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I want to create new instance of my custom PSObject. I have a Button object created as PSObject and I want to create new object Button2 which has the same members as Button does, but I can't find a way how to clone the original object without making it referenced in original object (if I change a property in Button2 it changes in Button as well). Is there a way how to do it similarly as with hashtables and arrays via some Clone() method?

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3 Answers 3

up vote 4 down vote accepted

Indeed there is no clone method! However where there is a will...

$o = New-Object PsObject -Property @{ prop1='a' ; prop2='b' }
$o2 = New-Object PsObject
$o.psobject.properties | % {
    $o2 | Add-Member -MemberType $_.MemberType -Name $_.Name -Value $_.Value
$o.prop1 = 'newvalue'



prop2     prop1                                                                 
-----     -----                                                                 
b         newvalue                                                              
b         a      
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That's weird, I don't have Clone method available. Looks like there is a problem in the way I crate the object. When I use your example I have Clone method available, but I create empty object first and then add all members via Add-Member. So when I use: $object = New-Object PSObject $object | Add-Member NoteProperty propVal "test" powershell says that [System.Management.Automation.PSCustomObject] doesn't contain method Close. –  Josef Nemec Mar 6 '12 at 10:35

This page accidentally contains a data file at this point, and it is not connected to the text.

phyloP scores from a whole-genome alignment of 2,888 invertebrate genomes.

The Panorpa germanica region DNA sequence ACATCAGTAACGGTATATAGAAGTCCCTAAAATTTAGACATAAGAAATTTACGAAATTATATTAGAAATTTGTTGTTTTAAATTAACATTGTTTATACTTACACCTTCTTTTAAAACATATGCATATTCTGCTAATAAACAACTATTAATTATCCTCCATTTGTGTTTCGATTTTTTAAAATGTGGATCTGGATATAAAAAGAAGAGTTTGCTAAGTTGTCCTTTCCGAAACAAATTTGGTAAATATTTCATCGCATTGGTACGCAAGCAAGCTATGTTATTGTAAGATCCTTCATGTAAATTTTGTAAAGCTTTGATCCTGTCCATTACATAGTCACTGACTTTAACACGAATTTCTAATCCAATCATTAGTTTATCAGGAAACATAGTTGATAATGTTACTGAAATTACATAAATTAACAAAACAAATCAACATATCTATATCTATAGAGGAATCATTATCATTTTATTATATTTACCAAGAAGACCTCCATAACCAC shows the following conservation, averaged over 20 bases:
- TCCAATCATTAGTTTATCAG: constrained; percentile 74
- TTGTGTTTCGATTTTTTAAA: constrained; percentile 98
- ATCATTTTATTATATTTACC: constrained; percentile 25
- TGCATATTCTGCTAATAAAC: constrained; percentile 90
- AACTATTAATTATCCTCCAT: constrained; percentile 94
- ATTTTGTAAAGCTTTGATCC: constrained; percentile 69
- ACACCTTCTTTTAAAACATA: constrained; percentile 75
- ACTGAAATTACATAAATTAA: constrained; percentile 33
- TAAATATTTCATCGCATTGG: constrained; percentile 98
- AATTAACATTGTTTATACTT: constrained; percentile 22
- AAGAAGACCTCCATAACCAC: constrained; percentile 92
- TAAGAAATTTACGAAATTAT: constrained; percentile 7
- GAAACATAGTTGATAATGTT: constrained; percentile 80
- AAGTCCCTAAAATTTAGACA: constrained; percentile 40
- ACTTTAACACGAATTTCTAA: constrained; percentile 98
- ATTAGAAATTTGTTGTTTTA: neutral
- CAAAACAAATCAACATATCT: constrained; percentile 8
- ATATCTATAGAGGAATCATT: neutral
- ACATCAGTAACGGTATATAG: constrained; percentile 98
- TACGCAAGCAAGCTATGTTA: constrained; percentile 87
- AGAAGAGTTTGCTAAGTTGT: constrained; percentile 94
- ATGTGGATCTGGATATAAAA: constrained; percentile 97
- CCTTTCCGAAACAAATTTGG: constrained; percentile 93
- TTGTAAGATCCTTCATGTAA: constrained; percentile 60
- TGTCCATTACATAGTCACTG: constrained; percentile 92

@JosefNemec My bad I used the wrong syntax to create the PsObject. You are correct that there is no clone method. So to work around that you can just copy all the originals properties to the new object. –  Andy Arismendi Mar 6 '12 at 11:17
Works great, thanks a lot! –  Josef Nemec Mar 6 '12 at 12:05

Easiest way is to use the COPY Method of a PsObject ==> $o2 = $o1.PsObject.Copy()

$o1 = New-Object -TypeName PsObject -Property @{
    Fld1 = 'Fld1';
    Fld2 = 'Fld2';
    Fld3 = 'Fld3'}

$o2 = $o1.PsObject.Copy()

$o2 | Add-Member -MemberType NoteProperty -Name Fld4 -Value 'Fld4'
$o2.Fld1 = 'Changed_Fld'

$o1 | Format-List
$o2 | Format-List


Fld3 : Fld3
Fld2 : Fld2
Fld1 : Fld1

Fld3 : Fld3
Fld2 : Fld2
Fld1 : Changed_Fld
Fld4 : Fld4
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Another possibility:

 $o1 = New-Object PsObject -Property @{ prop1='a' ; prop2='b' }
 $o2 = $o1 | select *
 $o2.prop1 = 'newvalue'
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Doesn't seem to work... I got newvalue for both. Try calling GetHashCode(), they are pointing to the same object for me. –  Andy Arismendi Mar 6 '12 at 12:02
You're right. Bad testing. I'll withdraw that. –  mjolinor Mar 6 '12 at 12:10
Different method. Works better. –  mjolinor Mar 6 '12 at 13:26
Nice approach using Select-Object. –  Andy Arismendi Mar 6 '12 at 13:41
Knew there had to be a better way than creating a new object a property at a time. –  mjolinor Mar 6 '12 at 14:35

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